In a study making a comparison between human running and walking motions, and if the knees, ankles or hips or are the most significant power sources for those motions, scientists demonstrate that the ankles generate most of the power when we run, but the hips generate most of the power when we walk. Knees give about 1 fifth or less of running or walking power.
The research reveals that, in general, hips produce more power when we walk. That’s until we reach the stage at which we’re speed walking, when we walk so quickly that it’s more comfortable to run, at 2 meters a second. The hips produce 44% of the power when walking at a pace of 2 meters a second, with ankles giving 39% of the power.
When we begin to run at this 2 meter/second pace, the ankles really start working, providing 47% of the power in comparison to 32% for the hips. The ankles still supply more of the power of the 3 lower limb joints as the running speed increases, even though the hips start closing the distance at faster speeds.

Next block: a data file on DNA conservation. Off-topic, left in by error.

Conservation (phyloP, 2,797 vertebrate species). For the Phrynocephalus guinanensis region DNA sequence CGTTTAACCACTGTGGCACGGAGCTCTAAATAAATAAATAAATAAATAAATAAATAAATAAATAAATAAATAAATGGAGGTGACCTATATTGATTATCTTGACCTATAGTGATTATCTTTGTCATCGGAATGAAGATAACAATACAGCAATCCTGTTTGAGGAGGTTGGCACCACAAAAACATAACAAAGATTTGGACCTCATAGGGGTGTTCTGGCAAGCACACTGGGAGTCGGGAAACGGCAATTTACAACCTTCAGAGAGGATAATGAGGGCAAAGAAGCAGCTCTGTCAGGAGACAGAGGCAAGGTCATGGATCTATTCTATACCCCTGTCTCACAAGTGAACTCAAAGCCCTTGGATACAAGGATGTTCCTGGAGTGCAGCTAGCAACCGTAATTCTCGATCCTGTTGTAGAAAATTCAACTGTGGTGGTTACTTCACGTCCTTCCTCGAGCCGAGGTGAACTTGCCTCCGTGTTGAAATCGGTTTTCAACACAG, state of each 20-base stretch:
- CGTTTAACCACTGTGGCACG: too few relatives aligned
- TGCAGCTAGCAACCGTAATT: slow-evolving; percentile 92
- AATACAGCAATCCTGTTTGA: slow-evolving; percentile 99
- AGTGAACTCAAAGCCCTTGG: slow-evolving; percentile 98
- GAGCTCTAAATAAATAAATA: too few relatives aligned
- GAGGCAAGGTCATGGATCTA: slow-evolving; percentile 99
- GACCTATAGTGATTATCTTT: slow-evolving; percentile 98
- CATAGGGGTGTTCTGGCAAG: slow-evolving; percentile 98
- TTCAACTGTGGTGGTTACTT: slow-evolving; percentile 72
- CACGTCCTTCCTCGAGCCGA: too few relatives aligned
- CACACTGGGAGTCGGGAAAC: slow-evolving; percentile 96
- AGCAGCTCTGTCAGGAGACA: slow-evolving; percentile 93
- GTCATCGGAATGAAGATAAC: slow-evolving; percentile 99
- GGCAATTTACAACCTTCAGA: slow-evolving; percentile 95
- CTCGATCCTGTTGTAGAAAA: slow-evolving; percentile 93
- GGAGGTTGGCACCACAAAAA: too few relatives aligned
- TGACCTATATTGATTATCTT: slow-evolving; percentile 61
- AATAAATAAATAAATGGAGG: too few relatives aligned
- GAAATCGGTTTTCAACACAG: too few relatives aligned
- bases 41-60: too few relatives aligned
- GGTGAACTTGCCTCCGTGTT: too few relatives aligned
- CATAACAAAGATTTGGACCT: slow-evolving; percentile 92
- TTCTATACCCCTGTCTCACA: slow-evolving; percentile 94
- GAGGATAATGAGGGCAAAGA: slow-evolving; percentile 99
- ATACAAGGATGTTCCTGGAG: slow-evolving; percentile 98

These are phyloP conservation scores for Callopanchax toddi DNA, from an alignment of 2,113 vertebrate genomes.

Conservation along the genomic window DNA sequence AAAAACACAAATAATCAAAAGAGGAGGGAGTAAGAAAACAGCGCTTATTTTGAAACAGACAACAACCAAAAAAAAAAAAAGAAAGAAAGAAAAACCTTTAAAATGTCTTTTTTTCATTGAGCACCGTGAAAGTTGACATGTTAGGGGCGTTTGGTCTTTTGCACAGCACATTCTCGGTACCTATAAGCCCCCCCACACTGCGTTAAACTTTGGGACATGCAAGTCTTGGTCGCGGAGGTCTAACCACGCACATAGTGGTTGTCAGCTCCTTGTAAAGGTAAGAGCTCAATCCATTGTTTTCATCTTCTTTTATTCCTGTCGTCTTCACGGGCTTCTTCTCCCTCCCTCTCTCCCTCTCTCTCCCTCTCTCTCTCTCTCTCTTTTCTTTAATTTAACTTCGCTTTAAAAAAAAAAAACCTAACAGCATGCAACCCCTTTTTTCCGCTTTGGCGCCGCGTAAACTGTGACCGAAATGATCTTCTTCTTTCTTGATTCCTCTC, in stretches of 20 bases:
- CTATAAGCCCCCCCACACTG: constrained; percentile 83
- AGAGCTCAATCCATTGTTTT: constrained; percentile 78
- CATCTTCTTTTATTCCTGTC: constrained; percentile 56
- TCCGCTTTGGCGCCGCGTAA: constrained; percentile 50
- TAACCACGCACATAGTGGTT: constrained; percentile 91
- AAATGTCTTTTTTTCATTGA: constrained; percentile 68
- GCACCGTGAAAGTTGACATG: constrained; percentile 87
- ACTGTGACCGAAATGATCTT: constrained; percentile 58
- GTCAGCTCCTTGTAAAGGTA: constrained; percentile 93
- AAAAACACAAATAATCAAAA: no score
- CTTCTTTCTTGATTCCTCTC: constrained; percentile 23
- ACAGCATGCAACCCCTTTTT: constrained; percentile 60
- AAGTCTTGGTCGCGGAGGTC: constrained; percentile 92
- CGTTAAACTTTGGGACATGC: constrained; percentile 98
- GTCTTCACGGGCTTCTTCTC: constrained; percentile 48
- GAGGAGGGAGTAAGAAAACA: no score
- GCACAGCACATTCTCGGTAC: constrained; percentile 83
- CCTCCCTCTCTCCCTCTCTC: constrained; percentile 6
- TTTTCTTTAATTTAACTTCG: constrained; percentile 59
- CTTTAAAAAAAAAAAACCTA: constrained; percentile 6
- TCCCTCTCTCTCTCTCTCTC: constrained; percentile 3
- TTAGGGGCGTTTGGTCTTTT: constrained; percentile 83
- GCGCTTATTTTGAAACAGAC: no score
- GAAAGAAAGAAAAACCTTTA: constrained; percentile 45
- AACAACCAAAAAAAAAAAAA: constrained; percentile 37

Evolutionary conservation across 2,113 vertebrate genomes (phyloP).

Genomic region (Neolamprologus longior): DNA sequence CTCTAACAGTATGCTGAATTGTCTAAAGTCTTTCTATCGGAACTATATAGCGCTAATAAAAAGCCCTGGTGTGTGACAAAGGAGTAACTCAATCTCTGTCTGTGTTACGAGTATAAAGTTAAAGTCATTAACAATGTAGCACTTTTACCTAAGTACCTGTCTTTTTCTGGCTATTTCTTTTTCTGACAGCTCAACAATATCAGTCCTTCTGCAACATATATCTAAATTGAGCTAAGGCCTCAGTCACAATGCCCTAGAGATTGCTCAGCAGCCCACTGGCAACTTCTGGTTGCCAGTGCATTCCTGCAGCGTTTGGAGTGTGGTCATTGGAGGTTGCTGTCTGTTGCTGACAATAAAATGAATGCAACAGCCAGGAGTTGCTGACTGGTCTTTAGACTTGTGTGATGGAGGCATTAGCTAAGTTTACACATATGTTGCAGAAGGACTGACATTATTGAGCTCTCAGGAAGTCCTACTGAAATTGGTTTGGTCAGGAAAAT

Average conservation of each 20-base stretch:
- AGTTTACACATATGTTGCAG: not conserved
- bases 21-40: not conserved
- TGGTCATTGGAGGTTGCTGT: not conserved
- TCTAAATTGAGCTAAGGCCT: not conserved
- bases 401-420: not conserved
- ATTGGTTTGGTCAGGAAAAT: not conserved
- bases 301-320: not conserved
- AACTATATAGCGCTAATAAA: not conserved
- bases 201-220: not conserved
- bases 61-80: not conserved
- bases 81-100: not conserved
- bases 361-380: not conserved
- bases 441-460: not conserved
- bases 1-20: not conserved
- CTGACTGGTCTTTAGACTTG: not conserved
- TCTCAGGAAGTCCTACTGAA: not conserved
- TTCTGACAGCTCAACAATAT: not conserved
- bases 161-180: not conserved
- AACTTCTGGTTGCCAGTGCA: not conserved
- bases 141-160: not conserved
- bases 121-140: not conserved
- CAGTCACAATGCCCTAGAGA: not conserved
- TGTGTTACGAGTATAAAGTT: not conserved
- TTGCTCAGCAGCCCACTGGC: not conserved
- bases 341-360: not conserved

For the study, 10 individuals ran and walked at different speeds on a uniquely designed treadmill; several cameras captured their gait with monitoring reflective markers placed on different parts of the individuals’ lower limbs as the treadmill collected data from the applied force.
The research looked at running and walking on level ground so as to gauge the differences caused by increased speed; running and walking on inclined ground is essentially different than running and walking on flat ground, and would probably alter the power generation results in favor of the knees and hips.